Occidental Petroleum Corp. has been sued by investors who claim they suffered billions of dollars of losses because the heavily indebted company concealed its inability to weather plunging oil prices, after paying $35.7 billion to acquire Anadarko Petroleum Corp.
The proposed securities class action was filed late on May 26 in a New York state court in Manhattan on behalf of former Anadarko shareholders who swapped their stock for Occidental shares, and investors who acquired $24.5 billion of Occidental bonds that helped fund the August 2019 merger.
Investors said Occidental should have disclosed in its stock and bond registration statements how quadrupling its debt load to $40 billion would leave it "precariously exposed" to falling oil prices, and undermine its ability to boost shale oil production and its common stock dividend.
The investors also said Houston-based Occidental's issuance of $10 billion of preferred stock to Warren Buffett's Berkshire Hathaway Inc. compounded the overleveraging.
As of May 26, Occidental's market value had dropped to $13 billion from about $44 billion when the merger closed. Some of Occidental's new bonds traded at between 60 and 90.5 cents on the dollar.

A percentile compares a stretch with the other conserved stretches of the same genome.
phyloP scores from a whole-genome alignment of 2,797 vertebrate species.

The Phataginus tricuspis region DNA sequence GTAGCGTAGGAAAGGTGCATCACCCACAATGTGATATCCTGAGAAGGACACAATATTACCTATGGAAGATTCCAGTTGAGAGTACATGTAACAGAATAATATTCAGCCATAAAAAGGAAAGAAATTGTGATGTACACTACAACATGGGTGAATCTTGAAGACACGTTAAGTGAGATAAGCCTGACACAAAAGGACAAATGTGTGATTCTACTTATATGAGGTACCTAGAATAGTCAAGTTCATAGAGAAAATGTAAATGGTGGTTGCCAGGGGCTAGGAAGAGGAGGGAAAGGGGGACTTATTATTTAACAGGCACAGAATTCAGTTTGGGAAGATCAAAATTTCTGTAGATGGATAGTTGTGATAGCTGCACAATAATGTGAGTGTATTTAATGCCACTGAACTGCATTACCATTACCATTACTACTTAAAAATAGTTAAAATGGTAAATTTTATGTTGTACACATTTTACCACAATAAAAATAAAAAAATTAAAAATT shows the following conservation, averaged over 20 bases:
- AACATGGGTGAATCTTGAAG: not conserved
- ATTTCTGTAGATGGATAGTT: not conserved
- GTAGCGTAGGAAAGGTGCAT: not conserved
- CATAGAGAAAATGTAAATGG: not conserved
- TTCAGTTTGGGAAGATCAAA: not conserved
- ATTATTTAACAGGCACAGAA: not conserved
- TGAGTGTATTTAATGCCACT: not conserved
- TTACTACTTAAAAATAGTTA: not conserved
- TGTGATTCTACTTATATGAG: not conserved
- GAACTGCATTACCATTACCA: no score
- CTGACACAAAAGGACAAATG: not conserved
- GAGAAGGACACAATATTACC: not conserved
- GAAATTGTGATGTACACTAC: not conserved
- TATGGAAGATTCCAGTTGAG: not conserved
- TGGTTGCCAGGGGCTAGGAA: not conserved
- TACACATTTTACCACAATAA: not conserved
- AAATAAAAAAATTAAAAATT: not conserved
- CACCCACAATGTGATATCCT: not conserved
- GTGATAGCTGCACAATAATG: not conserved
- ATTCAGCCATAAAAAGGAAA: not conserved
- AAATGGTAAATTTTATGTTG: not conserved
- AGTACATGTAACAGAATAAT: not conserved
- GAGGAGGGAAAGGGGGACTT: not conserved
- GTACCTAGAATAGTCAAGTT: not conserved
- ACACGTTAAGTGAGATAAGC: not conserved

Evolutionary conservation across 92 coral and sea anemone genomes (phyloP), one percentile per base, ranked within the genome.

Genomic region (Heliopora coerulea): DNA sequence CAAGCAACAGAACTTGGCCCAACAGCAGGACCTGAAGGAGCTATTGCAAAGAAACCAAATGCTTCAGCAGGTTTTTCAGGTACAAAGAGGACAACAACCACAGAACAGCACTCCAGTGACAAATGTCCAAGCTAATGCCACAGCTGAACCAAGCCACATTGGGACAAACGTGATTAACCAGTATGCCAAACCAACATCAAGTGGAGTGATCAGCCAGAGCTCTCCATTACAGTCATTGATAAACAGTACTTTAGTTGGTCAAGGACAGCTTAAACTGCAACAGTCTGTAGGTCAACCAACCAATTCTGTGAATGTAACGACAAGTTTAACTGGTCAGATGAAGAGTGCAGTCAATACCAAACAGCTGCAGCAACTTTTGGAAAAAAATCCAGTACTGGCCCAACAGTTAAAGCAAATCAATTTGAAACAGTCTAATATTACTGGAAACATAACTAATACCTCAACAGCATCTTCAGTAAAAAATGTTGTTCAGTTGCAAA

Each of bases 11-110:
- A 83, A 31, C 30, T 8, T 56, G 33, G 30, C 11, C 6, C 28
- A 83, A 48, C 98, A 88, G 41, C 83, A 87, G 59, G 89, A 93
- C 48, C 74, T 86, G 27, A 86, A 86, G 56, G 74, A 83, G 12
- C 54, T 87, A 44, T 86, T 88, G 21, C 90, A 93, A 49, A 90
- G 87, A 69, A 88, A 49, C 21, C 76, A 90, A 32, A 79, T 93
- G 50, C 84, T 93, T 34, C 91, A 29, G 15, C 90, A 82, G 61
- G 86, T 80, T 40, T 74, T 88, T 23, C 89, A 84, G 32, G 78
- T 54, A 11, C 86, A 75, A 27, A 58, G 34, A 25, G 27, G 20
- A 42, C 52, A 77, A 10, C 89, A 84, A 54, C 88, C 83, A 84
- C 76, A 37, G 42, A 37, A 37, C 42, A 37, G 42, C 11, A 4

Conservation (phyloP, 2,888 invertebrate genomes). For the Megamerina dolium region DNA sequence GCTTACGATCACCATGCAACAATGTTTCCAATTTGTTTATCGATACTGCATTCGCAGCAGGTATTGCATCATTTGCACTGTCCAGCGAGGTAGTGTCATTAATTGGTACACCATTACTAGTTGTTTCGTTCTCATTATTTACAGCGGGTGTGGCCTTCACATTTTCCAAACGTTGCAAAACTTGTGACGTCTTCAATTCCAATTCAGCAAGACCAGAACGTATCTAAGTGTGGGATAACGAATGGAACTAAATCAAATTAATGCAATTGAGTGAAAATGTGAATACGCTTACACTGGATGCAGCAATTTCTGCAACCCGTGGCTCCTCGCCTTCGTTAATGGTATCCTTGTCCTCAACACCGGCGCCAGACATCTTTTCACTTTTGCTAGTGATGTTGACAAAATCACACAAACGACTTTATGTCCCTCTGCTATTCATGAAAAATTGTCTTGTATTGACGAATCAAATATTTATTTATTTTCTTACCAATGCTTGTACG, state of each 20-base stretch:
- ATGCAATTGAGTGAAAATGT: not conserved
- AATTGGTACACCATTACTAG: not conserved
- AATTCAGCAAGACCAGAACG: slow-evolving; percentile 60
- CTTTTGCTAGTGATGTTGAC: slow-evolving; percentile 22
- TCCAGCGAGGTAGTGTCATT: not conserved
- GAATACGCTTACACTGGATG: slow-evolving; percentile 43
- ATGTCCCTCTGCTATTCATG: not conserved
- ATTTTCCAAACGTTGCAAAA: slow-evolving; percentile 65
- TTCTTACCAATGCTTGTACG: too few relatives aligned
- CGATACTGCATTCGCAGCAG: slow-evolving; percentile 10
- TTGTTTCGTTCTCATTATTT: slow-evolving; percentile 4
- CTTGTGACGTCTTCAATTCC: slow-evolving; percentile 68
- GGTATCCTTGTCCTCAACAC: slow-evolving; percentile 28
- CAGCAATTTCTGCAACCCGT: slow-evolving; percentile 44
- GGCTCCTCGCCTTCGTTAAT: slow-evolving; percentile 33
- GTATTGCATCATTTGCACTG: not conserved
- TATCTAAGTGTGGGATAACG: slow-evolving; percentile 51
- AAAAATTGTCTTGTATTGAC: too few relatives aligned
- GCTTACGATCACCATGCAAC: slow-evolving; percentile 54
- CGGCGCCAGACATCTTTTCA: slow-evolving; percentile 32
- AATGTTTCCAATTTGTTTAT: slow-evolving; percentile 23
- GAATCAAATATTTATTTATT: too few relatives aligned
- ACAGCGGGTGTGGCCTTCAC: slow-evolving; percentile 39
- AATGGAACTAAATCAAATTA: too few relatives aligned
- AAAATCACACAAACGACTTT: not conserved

"Investors have suffered severe losses," the complaint said.
Occidental spokeswoman Melissa Schoeb declined to comment.
Other defendants include CEO Vicki Hollub, former CFO Cedric Burgher and several Occidental directors.
Bank of America, Citigroup, JPMorgan and Wells Fargo, which helped underwrite Occidental's bonds, were also sued for alleged inadequate due diligence.
Occidental has since early March slashed capital spending and salaries and lowered its dividend 86%, as reduced travel stemming from the coronavirus pandemic as well as a price war caused oil prices to tumble.
The company lost $2.23 billion in the first quarter, and Hollub said Occidental may sell assets to raise money. She recently survived a proxy battle with activist investor Carl Icahn.
The case is City of Sterling Heights General Employees' Retirement System et al versus Occidental Petroleum Corp et al, New York State Supreme Court, New York County.
The company put proven reserves at between 3 and 10 million standard cubic meters of recoverable oil equivalent based on preliminary estimates.
The Anadarko Basin’s Simpson shale formation is being called “one of the biggest yet-to-be-developed shale plays in the United States.”
EQT, one of the biggest natural gas producers in the U.S. with a large footprint in the Appalachian region, plans to run six frack crews and seven rigs this year.